When shopping for groceries caregivers should show children how to look for recycling symbols on the products they buy. Purchase items in recyclable packaging whenever possible. Carry reusable shopping bags, and buy in bulk when possible to minimize packaging waste.

    Sprinkle a few seeds in a portion of the family’s garden or in pots or planters and encourage the children to water them and see the plants grow. It is most enjoyable to plant vegetables or fruits such as lettuce, strawberries, tomatoes, or carrots that can be used in the children’s meals.

    Bicycle or walk to school, activities, and playdates when possible.

    Teach children to turn off running water while brushing their teeth or washing their faces and hands. Use a kitchen timer to encourage older children to take shorter showers.

    Read Earth friendly children’s books to the children in your care and watch Earth friendly movies.

    Subscribe to fun children’s magazines published by the National Wildlife Federation which include: Ranger Rick, Just for Fun, Animal Baby, and Your Big Backyard During the year subscriptions make great birthday gifts for the children’s friends.

    Some other ways to encourage the family you work for to reduce is by asking the parents if you can reduce the use of paper by canceling unneeded catalogs at:

    Rather than throwing away small used clothing the parents can receive a tax deduction by donating the children’s small clothing to Goodwill, or the Salvation Army. You can also donate gently used toys and clothing to a local thrift store, or a neighbor or friends with smaller children in need.

    What do you have the children do daily to reduce, reuse, and recycle?

    Thursday, April 19, 2012

    Going Green for Nannies and Au Pairs

    Easy Ways to Reduce Your Carbon Footprint at Work in Honor of Earth Day

    Cycle or Walk for Short Trips
    Instead of driving to school or playdates, allow the children to ride their bicycles, scooters, skateboards, or walk instead. A walk of just half a mile takes less than 15-minutes. The children will love the fresh air, exercise, and time to talk to you. You will save fuel and the world will be spared more greenhouse gas emissions. The fresh air and exercise make kids and caregivers feel great any time of year.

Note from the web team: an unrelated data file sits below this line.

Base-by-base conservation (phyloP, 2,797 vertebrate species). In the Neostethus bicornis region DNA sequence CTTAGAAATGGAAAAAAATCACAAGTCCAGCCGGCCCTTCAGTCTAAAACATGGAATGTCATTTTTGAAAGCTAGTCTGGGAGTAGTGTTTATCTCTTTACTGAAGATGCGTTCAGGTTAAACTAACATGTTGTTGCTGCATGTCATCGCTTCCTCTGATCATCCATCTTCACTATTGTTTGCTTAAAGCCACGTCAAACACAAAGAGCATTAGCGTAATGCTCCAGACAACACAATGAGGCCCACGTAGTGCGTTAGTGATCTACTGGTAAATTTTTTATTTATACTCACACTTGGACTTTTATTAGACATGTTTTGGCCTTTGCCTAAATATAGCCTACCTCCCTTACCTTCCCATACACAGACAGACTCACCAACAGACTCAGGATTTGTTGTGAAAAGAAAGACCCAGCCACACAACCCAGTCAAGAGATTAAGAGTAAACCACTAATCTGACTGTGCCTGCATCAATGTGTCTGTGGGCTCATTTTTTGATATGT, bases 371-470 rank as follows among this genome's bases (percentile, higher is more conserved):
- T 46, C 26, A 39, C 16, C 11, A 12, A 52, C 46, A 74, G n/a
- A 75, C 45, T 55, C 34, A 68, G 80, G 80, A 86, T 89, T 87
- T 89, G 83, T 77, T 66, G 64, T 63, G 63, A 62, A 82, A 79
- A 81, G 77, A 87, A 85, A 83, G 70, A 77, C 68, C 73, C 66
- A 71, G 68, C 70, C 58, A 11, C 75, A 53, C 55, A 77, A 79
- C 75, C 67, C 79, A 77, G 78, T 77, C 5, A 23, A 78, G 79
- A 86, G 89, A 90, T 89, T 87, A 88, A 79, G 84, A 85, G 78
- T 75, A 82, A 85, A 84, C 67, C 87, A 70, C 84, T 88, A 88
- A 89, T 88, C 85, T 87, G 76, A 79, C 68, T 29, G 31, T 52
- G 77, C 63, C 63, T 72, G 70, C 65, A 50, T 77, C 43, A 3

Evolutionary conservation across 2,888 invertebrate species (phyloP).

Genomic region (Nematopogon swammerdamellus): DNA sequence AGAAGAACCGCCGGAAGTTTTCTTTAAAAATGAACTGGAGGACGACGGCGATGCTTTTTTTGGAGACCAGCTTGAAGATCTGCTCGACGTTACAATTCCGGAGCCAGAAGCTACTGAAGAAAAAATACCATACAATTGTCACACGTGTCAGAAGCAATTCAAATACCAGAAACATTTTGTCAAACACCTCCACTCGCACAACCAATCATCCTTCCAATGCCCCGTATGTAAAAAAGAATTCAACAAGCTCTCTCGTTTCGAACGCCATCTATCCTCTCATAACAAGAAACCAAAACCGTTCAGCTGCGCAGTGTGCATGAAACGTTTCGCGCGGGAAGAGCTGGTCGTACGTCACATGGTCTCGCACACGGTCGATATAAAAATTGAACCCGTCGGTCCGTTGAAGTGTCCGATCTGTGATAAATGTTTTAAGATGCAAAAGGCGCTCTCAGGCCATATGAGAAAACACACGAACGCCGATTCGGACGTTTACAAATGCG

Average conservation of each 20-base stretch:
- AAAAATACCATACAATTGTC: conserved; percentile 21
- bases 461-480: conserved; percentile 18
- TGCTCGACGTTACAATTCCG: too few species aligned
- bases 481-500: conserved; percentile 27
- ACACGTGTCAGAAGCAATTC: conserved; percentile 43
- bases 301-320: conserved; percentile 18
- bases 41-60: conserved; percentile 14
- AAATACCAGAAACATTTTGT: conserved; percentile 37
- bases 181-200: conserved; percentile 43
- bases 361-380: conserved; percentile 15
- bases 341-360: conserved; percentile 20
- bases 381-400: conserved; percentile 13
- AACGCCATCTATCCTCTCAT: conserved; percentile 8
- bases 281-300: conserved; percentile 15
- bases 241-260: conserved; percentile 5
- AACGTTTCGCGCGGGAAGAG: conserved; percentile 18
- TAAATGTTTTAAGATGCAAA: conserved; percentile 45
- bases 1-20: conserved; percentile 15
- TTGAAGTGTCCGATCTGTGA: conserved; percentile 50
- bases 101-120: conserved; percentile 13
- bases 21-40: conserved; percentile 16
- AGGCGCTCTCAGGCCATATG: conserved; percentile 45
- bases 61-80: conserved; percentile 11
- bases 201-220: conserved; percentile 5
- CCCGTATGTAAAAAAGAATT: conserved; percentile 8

Dress Children in Layers
    The bulk of the energy bill is for heating and cooling, (not light bulbs). So, dressing children in layers keeps those costs down by allowing kids to bundle up or strip down as needed. Being able to control their personal body temperature can also help cut down on colds; in layers, kids don't ever have to be too hot or too cold in their clothes.

    Buy Organic Food for the Family
    Studies have shown that human exposure to pesticides can cause neurological disturbances, increase the frequency of certain cancers, damage the immune system, and reduce fertility. Pesticides degrade soil and contaminate drinking water, leading to significant clean-up costs. A conventional farmer might use as many as 450 different authorized pesticides, whereas an organic farmer might use just seven natural pesticides, and only then in a controlled way. At least give priority to feeding organic foods to babies and young children. The average child has four times more exposure than an adult to at least 10 widely used cancer-causing pesticides. Pesticides can increase susceptibility to certain cancers by breaking down the immune system's resistance to cancer cells. Infants and children are among those at greatest risk. Click here to download a list of which fruits and vegetables have pesticides.

    Use Biodegradable Cleaning Products
    In the local supermarket we can buy acids, phenols, oil derivatives, corrosive solutions, chlorine, and an entire arsenal of toxic products, all supposedly necessary for keeping our homes clean (according to the advertisements). Choose environmentally friendly and biodegradable household cleaning products that do not contain the most dangerous substances. You will be contributing to the preservation of the soil, air, water, and health of children.

    Properly Dispose of Grease Before Washing Dishes
    After cooking meat most people either pour grease down the toilet or down the kitchen sink. Neither method is good for the plumbing or the water supply. The best way to dispose of grease and oil is to solidify them as much as possible, and then throw the solid materials in the trash.

    These ideas from:
    365 Ways to Save the Earth by Phillippe Bourseiller

    Philippe Bourseiller teams 365 photographs with a daily ecological action. Each of the initiatives is accompanied by facts and statistics that illustrate the threats to the environment posed by our behaviors, and demonstrates the beneficial consequences of the recommended actions. Each day reveals the image of a wonder of nature along with the guidelines to preserve our planet.

    Do you have any ideas on how nannies and au pairs can help children "go green" we didn't think of?

    Wednesday, April 18, 2012

    Reading Organic Labels

    Should We Say No to GMOs?
    By Jacqueline Astete